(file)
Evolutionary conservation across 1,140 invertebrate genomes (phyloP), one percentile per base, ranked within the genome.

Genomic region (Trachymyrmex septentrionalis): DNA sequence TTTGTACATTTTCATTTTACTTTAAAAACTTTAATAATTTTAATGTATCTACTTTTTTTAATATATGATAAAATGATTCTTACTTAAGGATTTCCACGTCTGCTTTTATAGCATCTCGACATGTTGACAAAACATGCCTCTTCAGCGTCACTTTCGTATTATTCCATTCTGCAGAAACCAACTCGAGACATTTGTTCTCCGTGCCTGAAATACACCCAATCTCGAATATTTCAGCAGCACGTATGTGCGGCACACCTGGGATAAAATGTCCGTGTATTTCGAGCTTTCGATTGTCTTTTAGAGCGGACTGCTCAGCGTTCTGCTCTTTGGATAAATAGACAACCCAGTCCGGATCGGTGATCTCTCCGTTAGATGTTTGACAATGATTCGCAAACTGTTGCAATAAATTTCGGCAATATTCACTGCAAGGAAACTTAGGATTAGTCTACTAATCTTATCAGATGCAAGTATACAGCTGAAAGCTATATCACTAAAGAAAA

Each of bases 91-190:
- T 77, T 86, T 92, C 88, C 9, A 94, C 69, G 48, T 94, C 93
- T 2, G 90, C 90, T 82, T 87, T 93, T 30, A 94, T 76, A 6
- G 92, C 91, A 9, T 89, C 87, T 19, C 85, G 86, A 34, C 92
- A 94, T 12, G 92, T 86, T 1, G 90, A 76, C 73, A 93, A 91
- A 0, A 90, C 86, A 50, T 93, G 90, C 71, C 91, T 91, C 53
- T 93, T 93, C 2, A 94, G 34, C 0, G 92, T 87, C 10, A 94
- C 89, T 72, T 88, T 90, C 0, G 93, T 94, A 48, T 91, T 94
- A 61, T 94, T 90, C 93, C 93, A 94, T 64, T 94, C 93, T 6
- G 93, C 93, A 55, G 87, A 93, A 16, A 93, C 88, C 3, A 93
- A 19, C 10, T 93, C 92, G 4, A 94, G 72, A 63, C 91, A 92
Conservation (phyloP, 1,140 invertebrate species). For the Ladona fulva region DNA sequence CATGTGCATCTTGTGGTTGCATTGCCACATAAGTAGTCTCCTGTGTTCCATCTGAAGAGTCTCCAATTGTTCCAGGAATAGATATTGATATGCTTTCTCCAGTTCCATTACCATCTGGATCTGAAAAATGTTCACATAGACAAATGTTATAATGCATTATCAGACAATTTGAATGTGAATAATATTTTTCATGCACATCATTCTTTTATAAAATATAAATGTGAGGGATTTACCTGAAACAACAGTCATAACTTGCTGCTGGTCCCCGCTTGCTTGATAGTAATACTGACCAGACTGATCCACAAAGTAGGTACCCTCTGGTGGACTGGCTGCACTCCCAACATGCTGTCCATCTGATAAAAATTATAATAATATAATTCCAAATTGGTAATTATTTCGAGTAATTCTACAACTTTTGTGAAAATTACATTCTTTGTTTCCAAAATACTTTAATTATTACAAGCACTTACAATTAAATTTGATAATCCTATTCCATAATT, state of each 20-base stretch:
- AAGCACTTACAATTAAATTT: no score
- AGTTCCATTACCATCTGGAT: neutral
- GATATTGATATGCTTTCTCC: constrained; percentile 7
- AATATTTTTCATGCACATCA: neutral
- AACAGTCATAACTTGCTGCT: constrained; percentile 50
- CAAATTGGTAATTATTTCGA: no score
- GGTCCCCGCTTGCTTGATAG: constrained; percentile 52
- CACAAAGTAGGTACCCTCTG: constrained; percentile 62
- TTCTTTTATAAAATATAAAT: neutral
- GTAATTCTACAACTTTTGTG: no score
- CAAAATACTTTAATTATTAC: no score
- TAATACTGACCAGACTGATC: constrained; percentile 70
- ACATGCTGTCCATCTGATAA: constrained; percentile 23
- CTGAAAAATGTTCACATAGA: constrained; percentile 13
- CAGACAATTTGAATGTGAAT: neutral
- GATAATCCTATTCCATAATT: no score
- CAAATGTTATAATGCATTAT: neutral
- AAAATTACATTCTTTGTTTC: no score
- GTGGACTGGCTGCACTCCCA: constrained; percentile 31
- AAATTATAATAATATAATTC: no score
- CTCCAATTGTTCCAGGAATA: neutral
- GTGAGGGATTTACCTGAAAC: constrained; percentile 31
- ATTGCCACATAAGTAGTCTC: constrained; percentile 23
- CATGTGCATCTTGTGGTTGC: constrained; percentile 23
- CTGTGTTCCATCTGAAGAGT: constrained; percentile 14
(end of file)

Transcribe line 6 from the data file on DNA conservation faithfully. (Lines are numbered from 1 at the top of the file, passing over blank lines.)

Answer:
- G 92, C 91, A 9, T 89, C 87, T 19, C 85, G 86, A 34, C 92